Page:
“I'm concerned that one day if I choose to move independently, which I hope is coming down the pipe soon," Cruz said. "I'm gonna run into a situation like Christie has, or many other people that I know, that can't get aides to come in, because they're not getting paid what they should be.”

DSPs help people with disabilities with tasks of independent living, such as cooking, cleaning, getting dressed, and going out of their homes. According to New York Disability Advocates, 85% of people with intellectual or developmental disabilities in New York receive support through a non-profit provider, such as People Inc.

Naylah Colon-Monte, a DSP at a Northtowns group home, during her high school graduation. She is in a black cap and gown.

Naylah Colon-Monte, a DSP at a People Inc. group home in the northtowns, during her high school graduation.

However, just like the state-run group homes, nonprofits rely on state funding to pay workers. Western New York has the lowest statewide average starting wage for DSPs at $15.84.

“We're competing with not only state entities, hospitals with similar fields of work, but with fast food," said Jordan Wollaber, the associate vice president for residential at People Inc., who operates this group home. "And unfortunately, like McDonald's, we can't make a better burger or increase the price of a Big Mac to be able to pay our workers.”

Disability service providers, like People Inc., are asking for an 8.5% cost of living increase this year for DSPs, something the assembly and senate appeared to support in their budget proposals, but the executive budget included at just 2.5%.

Gilbert Rodriguez, a DSP at a Northtowns group home. He is wearing a grey t-shirt. He has black hair and a black goatee.
Gilbert Rodriguez, a DSP at a People Inc. group home in the northtowns in an undated selfie.

"In our house, I think we're losing two of our DSPs due to the pay," said Naylah Colon-Monte, a DSP at the group home. "It just doesn't match up to how much work they put in."

"We definitely had a few people who left for higher-paying jobs," said Gilbert Rodriguez, another DSP at the group home. Rodriquez and Colon-Monte said three coworkers left in the last month alone to do the same work somewhere else.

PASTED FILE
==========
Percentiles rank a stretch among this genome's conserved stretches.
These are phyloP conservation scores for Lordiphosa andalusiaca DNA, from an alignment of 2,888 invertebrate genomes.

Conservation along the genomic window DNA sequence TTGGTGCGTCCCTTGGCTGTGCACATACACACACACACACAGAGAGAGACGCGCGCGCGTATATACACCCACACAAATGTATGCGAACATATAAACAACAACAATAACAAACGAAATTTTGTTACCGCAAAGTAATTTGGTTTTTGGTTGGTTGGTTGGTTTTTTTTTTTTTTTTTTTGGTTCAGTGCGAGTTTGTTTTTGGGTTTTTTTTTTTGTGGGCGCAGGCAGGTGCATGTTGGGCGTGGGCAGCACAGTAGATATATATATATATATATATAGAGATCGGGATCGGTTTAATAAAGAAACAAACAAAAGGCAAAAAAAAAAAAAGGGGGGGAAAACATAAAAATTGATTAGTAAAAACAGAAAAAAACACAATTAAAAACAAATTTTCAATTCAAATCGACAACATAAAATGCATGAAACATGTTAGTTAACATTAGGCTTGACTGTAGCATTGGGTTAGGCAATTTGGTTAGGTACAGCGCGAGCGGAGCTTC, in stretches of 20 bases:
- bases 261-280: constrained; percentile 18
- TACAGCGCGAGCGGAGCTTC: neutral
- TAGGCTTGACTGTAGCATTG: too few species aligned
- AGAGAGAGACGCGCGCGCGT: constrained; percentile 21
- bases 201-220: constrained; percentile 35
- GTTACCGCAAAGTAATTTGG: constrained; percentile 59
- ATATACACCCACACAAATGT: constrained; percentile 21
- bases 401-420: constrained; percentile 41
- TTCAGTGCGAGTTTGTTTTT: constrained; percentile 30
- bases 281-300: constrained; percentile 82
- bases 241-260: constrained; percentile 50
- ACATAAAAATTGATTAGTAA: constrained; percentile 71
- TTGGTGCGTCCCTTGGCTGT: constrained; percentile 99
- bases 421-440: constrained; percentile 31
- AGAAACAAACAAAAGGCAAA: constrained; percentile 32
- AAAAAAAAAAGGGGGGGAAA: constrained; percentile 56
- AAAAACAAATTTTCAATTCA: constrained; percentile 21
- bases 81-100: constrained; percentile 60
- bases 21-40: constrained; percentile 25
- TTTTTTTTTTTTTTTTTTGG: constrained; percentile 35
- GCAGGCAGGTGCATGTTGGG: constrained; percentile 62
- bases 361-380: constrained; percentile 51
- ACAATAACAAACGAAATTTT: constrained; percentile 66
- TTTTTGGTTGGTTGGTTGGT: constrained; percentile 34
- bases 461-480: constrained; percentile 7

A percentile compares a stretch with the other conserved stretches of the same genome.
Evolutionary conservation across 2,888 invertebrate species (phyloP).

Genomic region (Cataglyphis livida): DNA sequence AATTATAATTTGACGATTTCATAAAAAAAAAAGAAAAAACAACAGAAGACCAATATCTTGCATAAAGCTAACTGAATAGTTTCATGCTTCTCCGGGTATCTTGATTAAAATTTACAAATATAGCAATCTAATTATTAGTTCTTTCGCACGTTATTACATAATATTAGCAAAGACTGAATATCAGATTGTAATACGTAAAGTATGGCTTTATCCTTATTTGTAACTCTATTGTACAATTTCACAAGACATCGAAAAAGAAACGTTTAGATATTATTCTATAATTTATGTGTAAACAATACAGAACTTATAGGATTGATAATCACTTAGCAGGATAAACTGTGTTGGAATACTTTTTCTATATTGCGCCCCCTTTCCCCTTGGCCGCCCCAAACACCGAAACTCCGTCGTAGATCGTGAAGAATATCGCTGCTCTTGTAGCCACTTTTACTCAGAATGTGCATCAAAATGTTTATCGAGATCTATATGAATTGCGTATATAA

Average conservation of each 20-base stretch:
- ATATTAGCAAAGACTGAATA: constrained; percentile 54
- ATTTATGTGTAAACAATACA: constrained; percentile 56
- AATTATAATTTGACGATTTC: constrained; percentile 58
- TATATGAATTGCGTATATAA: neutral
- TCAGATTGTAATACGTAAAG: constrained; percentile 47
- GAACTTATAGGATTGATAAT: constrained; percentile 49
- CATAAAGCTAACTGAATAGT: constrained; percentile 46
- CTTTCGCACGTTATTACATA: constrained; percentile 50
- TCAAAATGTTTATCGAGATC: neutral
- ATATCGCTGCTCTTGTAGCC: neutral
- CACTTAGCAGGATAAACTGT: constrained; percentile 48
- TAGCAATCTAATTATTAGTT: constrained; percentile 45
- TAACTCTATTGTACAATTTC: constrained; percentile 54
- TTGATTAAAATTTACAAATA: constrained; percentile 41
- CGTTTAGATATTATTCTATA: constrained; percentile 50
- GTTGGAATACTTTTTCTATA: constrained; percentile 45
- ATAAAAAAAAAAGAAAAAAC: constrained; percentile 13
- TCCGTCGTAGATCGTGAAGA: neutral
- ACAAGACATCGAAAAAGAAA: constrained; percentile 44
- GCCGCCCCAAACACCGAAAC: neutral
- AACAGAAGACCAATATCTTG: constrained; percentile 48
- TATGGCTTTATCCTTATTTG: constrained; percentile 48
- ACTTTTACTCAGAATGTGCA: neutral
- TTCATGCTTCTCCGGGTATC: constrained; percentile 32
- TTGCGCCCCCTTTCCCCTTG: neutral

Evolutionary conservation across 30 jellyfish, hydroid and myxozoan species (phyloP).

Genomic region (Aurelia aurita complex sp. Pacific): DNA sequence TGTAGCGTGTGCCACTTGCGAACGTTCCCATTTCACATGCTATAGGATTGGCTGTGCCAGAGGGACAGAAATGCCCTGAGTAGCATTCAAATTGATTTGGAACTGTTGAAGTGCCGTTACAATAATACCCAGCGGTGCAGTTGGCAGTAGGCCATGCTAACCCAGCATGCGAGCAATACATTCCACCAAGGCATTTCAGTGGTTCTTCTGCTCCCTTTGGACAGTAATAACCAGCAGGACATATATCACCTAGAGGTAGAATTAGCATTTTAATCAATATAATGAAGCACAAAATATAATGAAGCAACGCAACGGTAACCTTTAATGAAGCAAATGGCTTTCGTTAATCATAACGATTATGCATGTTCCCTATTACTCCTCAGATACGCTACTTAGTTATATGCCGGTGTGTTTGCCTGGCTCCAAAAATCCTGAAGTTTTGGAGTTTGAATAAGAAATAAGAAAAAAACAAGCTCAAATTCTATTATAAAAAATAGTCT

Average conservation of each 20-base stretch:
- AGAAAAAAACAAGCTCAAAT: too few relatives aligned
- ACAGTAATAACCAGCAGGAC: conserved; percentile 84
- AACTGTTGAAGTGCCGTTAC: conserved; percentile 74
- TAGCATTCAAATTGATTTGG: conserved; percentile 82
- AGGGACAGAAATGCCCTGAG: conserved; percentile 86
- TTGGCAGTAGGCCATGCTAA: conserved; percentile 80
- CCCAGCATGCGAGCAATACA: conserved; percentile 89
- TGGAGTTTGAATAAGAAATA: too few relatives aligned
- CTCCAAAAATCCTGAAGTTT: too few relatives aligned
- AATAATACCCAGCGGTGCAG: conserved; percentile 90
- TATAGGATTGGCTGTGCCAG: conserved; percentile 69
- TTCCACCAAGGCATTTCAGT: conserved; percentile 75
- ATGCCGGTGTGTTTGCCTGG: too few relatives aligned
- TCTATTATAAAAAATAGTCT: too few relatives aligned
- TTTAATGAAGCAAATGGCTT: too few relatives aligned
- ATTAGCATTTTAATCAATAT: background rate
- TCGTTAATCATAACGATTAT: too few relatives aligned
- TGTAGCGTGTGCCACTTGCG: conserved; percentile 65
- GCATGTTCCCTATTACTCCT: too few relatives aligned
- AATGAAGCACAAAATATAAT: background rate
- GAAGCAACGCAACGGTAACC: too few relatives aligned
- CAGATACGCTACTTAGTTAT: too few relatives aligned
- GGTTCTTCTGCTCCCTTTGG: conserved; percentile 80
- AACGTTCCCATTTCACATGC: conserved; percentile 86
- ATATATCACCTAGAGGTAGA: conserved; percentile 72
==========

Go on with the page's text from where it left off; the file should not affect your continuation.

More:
Beyond competing with fast food, where people are often paid more, non-profits also compete with state-run group homes for workers, where DSPs are paid a starting wage of $23 upstate. Rodriquez makes $16 an hour full-time, and Colon-Monte, a college student, makes $15 an hour part-time, but both say they couldn’t imagine doing anything else.

“I really genuinely care about them," Colon-Monte said. "I make sure everything I do, I do it with love and dignity. So I paint their toenails on my off time, and I make sure that the hair always looking good. I just really care about them. You think if it's your family member in here. So I do everything with lot of love.”

But for Rodriquez, who wants to start a family with his wife, he’s concerned that if wages don't improve, he won't be able to keep doing this full time.

“That's really hard-hitting because I have to provide more for my child in the future," Rodriguez said. "I won't leave here for anything, but it definitely will be harder to do."

"I would have to do a second job which would mean I have to go part-time here, probably," he added.

In Western New York, the average DSP vacancy rate is 15.70% and the turnover rate is 35.42%, the highest turnover rate in the state. With days left in the budget extension, agencies, DSPs, and self-advocates fear they’ll face another year of short staffing and turnover.

“I want to keep helping people," Rodriguez said when talking about why he decided to become a DSP. "I want to actually make a difference in someone's life.”

Emyle Watkins is an investigative journalist covering disability for WBFO.